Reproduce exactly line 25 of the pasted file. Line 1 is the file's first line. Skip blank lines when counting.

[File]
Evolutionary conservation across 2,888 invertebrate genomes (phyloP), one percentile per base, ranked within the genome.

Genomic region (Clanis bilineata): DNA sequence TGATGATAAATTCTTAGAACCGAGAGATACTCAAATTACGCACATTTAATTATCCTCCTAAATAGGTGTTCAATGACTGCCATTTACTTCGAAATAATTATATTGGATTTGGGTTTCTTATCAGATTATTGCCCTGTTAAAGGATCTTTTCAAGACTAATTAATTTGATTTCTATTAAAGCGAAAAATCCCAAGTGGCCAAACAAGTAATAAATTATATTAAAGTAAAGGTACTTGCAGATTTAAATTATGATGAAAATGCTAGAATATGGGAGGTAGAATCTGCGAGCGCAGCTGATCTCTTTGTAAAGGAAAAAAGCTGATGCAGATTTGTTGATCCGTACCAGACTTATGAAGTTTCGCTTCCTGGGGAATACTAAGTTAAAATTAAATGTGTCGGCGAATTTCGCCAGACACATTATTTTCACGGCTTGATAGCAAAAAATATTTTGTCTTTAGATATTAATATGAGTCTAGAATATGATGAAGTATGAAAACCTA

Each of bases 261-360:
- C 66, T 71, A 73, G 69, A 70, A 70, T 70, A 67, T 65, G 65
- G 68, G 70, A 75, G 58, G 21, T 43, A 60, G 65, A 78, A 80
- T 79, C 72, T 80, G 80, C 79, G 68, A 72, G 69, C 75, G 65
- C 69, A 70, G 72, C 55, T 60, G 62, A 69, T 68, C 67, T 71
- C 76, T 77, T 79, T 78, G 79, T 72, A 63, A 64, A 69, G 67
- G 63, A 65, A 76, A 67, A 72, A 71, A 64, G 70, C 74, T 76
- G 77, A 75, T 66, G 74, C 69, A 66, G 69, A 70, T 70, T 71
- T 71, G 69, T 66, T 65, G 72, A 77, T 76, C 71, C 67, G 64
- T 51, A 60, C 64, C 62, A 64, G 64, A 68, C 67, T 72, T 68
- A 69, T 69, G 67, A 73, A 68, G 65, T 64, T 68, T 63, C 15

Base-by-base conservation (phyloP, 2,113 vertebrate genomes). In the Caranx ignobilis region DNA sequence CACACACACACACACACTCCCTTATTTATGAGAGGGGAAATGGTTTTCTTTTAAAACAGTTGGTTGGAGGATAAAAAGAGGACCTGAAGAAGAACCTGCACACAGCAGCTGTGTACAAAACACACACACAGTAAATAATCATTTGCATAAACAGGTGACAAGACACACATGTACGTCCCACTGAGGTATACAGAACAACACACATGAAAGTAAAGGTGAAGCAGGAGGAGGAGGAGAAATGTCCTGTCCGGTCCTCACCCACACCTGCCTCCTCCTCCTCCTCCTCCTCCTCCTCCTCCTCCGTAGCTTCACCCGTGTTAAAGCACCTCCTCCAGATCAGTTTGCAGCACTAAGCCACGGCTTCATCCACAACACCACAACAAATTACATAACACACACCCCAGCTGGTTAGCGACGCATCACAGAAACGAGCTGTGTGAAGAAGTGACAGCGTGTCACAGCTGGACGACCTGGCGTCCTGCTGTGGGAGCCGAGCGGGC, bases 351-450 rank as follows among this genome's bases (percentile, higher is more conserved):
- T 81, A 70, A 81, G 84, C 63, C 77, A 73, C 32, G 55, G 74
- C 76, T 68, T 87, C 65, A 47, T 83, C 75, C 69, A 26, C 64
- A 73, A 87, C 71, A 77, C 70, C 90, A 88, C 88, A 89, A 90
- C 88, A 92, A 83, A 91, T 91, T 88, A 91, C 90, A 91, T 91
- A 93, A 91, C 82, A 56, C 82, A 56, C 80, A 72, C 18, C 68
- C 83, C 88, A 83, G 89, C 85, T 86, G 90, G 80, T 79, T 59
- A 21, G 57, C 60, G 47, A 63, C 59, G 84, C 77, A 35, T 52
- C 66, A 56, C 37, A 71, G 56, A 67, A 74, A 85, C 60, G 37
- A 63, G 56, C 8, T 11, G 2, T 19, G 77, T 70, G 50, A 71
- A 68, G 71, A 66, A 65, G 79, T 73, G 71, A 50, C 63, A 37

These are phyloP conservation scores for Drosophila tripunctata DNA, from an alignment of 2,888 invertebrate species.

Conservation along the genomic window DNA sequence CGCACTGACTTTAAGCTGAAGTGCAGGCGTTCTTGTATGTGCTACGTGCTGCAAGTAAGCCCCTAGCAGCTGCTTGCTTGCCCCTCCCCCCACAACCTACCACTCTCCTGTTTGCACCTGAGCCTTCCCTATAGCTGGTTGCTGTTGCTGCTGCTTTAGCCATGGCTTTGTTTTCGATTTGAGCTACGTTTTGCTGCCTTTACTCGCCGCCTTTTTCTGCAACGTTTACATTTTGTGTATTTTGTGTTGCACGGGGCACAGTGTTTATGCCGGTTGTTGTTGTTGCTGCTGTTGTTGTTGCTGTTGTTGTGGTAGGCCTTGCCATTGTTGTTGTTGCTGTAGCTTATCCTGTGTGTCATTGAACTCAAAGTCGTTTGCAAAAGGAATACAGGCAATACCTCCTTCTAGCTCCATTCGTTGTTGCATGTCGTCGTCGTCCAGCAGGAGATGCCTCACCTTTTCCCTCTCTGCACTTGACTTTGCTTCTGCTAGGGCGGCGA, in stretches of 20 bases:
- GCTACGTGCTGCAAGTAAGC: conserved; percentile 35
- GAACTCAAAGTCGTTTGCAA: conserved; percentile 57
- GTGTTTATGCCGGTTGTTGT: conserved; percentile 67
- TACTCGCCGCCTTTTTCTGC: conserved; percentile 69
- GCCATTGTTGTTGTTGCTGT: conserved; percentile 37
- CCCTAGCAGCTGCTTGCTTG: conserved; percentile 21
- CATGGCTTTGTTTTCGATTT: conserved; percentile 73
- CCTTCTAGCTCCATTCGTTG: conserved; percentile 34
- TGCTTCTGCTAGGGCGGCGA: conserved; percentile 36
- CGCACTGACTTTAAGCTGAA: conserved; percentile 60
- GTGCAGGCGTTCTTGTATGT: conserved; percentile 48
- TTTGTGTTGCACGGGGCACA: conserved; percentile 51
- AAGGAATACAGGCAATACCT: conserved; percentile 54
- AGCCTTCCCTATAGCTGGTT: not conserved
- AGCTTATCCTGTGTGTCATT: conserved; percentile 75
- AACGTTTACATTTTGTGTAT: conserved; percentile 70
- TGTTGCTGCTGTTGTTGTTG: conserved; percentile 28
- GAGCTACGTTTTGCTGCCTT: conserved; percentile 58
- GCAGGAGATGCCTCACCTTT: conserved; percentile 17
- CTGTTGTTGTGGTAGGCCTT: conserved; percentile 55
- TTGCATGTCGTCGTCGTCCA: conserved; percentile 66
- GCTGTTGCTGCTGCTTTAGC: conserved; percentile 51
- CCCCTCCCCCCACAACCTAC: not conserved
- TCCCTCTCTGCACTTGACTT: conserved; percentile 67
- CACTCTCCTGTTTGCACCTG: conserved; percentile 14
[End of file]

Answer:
These are phyloP conservation scores for Drosophila tripunctata DNA, from an alignment of 2,888 invertebrate species.